David Staples: Public health leaders failed to deliver crucial message during COVID. Why?

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Wash your hands repeatedly, they told us. Don’t touch your face. Don’t get too close to anyone in public.

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Wear a mask, they ordered us. Don’t have friends or family over to your house. You’re forbidden to go to a restaurant or any major public gathering.

Politicians and chief medical health officers have constantly given us advice and restricted our behaviour during the COVID pandemic.

But on one critical issue they’ve said next to nothing and done worse. That matter is the collective imperative for us all to eat better and exercise more in the face of a disease that hammers hardest on the least healthy.

Our leaders through the pandemic were exceptionally silent when it came to this critical aspect of our lives.

That relative silence has endured even as major public health organizations from the World Health Organization to the Centres for Disease Control in the United States have long acknowledged that poor health — which is often correlated with obesity — is a major risk factor when combined with COVID.

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A major international study found that obese individuals are at increased risk for COVID-19 infection (46 per cent higher), hospitalization (113 per cent higher), ICU admission (74 per cent higher), and mortality (48 per cent higher).

The World Obesity Federation has found that COVID-19 death rates are 10 times higher in countries where more than half of the adult population is classified as overweight, the British Medical Journal has reported.

Yet even with such fearful facts to motivate us, far more of us saw our physical health decline during COVID rather than experienced any improvement.

The rates of overweight and obesity have shot up , with 35 per cent of American adults now obese.

Even before the pandemic, 27 per cent of Canadians were obese, with an additional 37 per cent overweight. That number has also gone up, with a Dalhousie University study finding that 16 per cent of Canadians lost weight during the pandemic, but 42 per cent gained weight, with 37 per cent of that number gaining more than 10 pounds.

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Prof. Sarah Nutter, an assistant professor of psychology at the University of Victoria and an expert with Obesity Canada, agreed with my assessment that little had been said by public health officials on this issue during the pandemic, but noted there were nonetheless endless admonishments to lose weight because of the risk of COVID in mainstream media reports and ads.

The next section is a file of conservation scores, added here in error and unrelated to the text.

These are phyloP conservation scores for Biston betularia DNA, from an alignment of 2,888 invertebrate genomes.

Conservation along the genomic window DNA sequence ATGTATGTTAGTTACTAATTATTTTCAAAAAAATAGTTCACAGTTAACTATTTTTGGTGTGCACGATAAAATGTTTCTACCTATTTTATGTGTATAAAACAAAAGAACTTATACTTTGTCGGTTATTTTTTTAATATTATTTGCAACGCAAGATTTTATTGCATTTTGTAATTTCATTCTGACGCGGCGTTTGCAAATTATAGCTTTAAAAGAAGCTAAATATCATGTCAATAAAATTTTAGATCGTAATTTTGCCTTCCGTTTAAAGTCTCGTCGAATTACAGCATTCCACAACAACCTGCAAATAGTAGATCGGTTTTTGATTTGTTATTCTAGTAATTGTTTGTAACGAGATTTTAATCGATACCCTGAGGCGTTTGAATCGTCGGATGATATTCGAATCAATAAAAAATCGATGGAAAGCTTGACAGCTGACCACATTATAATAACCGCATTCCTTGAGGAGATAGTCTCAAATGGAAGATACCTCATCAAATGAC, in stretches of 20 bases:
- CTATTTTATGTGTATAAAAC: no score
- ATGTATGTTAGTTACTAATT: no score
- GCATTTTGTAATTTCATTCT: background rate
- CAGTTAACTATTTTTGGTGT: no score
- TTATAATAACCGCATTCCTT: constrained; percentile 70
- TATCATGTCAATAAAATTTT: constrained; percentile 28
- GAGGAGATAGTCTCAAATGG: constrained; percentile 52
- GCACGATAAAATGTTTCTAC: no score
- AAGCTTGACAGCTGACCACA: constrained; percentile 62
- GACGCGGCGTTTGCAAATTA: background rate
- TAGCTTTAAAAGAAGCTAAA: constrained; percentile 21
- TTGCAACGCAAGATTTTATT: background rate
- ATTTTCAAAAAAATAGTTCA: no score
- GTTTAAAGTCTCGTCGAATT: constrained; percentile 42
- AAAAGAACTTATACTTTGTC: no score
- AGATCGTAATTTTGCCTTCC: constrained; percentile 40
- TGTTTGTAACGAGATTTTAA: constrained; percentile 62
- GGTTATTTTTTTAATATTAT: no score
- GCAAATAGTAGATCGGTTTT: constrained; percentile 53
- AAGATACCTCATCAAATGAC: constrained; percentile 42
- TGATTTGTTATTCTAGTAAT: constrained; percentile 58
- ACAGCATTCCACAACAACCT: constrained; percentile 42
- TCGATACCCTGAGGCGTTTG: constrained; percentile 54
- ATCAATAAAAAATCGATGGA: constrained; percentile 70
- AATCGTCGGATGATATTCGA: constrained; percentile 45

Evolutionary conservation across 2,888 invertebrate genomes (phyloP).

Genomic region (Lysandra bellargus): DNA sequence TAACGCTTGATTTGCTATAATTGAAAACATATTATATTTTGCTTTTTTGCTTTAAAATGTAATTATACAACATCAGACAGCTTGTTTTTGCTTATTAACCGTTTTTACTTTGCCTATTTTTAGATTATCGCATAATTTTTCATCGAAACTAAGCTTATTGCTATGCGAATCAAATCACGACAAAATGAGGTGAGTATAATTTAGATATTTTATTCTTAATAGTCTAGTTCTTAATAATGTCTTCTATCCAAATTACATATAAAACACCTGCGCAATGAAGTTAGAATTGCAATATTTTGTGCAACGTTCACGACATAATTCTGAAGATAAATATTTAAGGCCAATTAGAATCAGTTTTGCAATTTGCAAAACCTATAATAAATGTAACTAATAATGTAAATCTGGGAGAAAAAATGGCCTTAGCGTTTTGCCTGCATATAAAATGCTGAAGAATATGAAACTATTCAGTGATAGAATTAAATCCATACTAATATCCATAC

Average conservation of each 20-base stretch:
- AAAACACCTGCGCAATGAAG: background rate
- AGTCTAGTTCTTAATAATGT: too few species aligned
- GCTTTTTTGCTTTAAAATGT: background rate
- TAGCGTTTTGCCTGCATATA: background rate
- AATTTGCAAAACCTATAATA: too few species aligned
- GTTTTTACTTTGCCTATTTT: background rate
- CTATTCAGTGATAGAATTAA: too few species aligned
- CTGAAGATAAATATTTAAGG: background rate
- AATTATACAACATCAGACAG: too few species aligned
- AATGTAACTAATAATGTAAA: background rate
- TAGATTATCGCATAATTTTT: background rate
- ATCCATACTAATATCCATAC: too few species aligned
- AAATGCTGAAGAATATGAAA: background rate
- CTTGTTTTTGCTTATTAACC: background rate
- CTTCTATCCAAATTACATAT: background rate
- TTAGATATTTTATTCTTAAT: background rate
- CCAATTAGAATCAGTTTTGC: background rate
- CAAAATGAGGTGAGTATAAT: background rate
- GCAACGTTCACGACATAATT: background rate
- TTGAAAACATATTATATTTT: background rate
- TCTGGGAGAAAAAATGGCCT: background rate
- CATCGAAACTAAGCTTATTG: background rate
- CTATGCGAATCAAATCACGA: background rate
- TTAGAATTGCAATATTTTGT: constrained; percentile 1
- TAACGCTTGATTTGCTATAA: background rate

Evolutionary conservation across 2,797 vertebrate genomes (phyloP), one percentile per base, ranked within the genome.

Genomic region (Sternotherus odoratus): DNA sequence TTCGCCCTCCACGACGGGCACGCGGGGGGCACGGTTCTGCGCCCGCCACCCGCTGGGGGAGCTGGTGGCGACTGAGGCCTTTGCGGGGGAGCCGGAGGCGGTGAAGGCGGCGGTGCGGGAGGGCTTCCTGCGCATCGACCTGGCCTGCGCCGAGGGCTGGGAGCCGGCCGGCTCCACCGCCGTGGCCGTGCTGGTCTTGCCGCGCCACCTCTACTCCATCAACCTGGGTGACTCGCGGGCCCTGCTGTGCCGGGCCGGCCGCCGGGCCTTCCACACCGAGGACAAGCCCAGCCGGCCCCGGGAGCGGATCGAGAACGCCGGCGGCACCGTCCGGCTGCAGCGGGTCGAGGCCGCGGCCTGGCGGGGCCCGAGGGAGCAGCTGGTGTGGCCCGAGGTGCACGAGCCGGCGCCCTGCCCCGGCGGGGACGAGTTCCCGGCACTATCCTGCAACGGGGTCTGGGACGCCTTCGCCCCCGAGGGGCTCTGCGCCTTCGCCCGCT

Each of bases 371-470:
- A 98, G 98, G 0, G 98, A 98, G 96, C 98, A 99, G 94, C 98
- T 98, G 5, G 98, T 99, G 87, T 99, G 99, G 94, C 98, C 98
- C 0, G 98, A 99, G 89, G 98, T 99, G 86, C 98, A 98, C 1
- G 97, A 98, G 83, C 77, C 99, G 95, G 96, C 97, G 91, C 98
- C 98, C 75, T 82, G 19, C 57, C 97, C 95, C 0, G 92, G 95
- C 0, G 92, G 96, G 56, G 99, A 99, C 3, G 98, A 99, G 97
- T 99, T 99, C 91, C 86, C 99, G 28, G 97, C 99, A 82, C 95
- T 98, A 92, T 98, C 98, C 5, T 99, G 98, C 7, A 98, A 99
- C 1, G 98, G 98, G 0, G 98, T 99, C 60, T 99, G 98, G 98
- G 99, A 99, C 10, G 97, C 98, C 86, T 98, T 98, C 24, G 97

Nutter says this mainstream message wasn’t necessarily helpful, not when weight loss and gain is such a complex issue. “For example, a focus on trying to encourage people to engage in weight loss behaviour when at the same time researchers have known for quite a while that weight loss isn’t necessarily successful long term. Ninety-five per cent of people who lose weight gain it back and more within three to five years.”

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She worries that a focus on weight as a COVID risk factor could accidentally lead to the shaming of people with higher body weights, including the notion that they had it coming if they got really ill with COVID.

I can be a judgment monster when it comes to weight gain, both with myself and with others, but Nutter makes some excellent points. I say this as someone who for two decades tried to lose weight through diet and activity but slowly gained 40 pounds. I’ve reversed that trend during the pandemic, but only through an obsessive focus.

My immense difficulty when it comes to eating better and exercising more has highlighted for me all the forces aligned against healthy living, namely the abundance of food laced with sugar and salt to enslave our guts and to rev up the pleasure centres of our brains, as well as the difficulties in finding time and avenues to exercise during a busy life.

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The factors leading to poor health only got worse during the lockdown, with all us getting locked out of arenas, rec centres and gyms for months at a time.

With our system essentially rigged against better living, it’s little wonder so many of us had lockdown weight gain.

In this regard, I have sympathy for public health leaders if they struggled to find the right message on the dangers of obesity and COVID.

With everyone so stressed out, how likely was it that huge numbers of us would embark on a difficult path of self-improvement?

Nonetheless, our leaders needed to do more, to find some way to persuade, nudge and enable us individually, collectively and systemically towards better eating and exercise habits.

That was their job during COVID. They have so far failed on this count.

dstaples@postmedia.com

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